In The New Yorker, Thomas Meaney has a profile of Germany’s gadfly public intellectual Peter Sloterdijk (“A Celebrity Philosopher Explains the Populist Insurgency”).
Of Sloterdijk’s slightly pomo brand of pastiche philosophizing:
This profligacy makes Sloterdijk hard to pin down. He is known not for a single grand thesis but for a shrapnel-burst of impressionistic coinages—“anthropotechnics,” “negative gynecology,” “co-immunism”—that occasionally suggest the lurking presence of some larger system. Yet his prominence as a public intellectual comes from a career-long rebellion against the pieties of liberal democracy, which, now that liberal democracy is in crisis worldwide, seems prophetic. A signature theme of his work is the persistence of ancient urges in supposedly advanced societies. In 2006, he published a book arguing that the contemporary revolt against globalization can be seen as a misguided expression of “noble” sentiments, which, rather than being curbed, should be redirected in ways that left-liberals cannot imagine…
He has decried Merkel’s attitude toward refugees, drawn on right-wing thinkers such as Martin Heidegger and Arnold Gehlen, and even speculated about genetic enhancement of the human race. As a result, some progressives refuse to utter his name in public. In 2016, the head of one centrist party denounced him as a stooge for the AfD, a new far-right party that won thirteen per cent of the vote in last year’s federal elections.
Of how, in contemporary Germany, everything to the right of Angela Merkel is called “fascist”:
In Germany, where the very word “selection” is enough to set off alarms, Sloterdijk’s essay invited antagonism. Was he making a plea for eugenics? Jürgen Habermas, the country’s most revered philosopher, declared that Sloterdijk’s work had “fascist implications,” and encouraged other writers to attack him. Sloterdijk responded by proclaiming the death of the Frankfurt School, to which Habermas belongs, writing that “the days of hyper-moral sons of national-socialist fathers are coming to an end.” German intellectuals mostly sided with Habermas, but Sloterdijk emerged from the scuffle with his status considerably enhanced. He was now a national figure who stood for everything that Habermas did not.
On the AfD and those he refers to as “rage entrepreneurs”:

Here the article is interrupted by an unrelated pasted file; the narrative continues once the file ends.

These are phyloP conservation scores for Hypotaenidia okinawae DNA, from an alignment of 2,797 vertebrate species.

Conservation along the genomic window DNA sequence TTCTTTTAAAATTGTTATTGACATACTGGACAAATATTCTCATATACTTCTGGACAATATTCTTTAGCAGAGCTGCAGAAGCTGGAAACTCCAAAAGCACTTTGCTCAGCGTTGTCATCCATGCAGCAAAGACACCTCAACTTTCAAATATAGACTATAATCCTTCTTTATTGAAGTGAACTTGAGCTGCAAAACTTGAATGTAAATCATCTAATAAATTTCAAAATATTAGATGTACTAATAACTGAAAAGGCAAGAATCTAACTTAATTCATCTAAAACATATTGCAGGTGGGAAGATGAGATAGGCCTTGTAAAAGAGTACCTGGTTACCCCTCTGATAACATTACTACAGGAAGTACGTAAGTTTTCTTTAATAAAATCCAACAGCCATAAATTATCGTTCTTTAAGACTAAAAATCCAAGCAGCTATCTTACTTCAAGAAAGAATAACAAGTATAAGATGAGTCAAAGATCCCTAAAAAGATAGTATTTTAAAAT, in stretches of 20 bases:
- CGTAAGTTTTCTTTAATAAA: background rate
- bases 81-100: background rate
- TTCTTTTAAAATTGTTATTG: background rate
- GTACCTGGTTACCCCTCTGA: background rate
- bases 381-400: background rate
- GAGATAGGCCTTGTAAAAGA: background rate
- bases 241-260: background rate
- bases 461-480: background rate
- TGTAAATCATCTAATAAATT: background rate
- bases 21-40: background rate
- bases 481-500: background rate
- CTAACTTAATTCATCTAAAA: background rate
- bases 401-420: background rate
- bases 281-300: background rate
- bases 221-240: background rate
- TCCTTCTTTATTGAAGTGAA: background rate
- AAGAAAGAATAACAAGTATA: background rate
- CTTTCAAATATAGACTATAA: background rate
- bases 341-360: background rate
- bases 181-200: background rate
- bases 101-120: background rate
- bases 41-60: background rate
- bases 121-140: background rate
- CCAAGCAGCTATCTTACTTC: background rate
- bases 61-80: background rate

When I brought up the AfD, Sloterdijk sank his head in his hands, and his expansive manner gave way to something more cautious. For years, the German media have been making connections between Sloterdijk’s thought and new right-wing groups, and he’s become used to rebutting the charge of harboring far-right sympathies. In my conversations with him, his political preoccupations seemed closer to libertarianism than to anything more blood and soil, but he has a habit of saying things that, depending on your view, seem either like dog whistles to the far right or like the bomb-throwing reflexes of a born controversialist. When Sloterdijk said, of Merkel’s refugee policy, that “no society has the moral obligation to self-destruct,” his words called to mind Thilo Sarrazin, a former board member of the Bundesbank, who, in 2010, published an anti-Muslim tract with the title “Germany Abolishes Itself,” which became a huge best-seller and made racial purity a respectable concern of national discussion…
Sloterdijk deplored the rise of the right, but he couldn’t resist seeing something salutary in the spectacle. “It’s been coming for a long time,” he said. “It’s also a sign that Germans are more like the rest of humanity than they like to believe.” He started talking about “rage banks,” his term for the way that disparate grievances can be organized into larger reserves of political capital.
The piece ends with Sloterdijk giving a talk, and getting courteously heckled by the Usual Suspects:
“You sound like the right-wingers when you speak of the refugees,” an elderly doctor stood up and declared. “We cared about refugees after the war and we can do it again.”
Sloterdijk replied impatiently. “The Americans gave us this idea of multiculturalism that suited their society fine, but which, as software, is not compatible with our German hardware of the welfare state,” he said. “There’s this family metaphor spreading everywhere: the idea that all of humanity is our family. That idea helped destroy the Roman Empire. Now we’re in danger of letting that metaphor get out of control all over again. People are not ready to feel the full pressure of coexistence with billions of their contemporaries.” He went on, “In the past, geography created discretionary boundaries between nations and cultures. Distances that were difficult to overcome allowed for mental and political space.” Space and distance, he argued, had allowed for a kind of liberality and generosity that was now under siege—by refugees, by social media, by everything.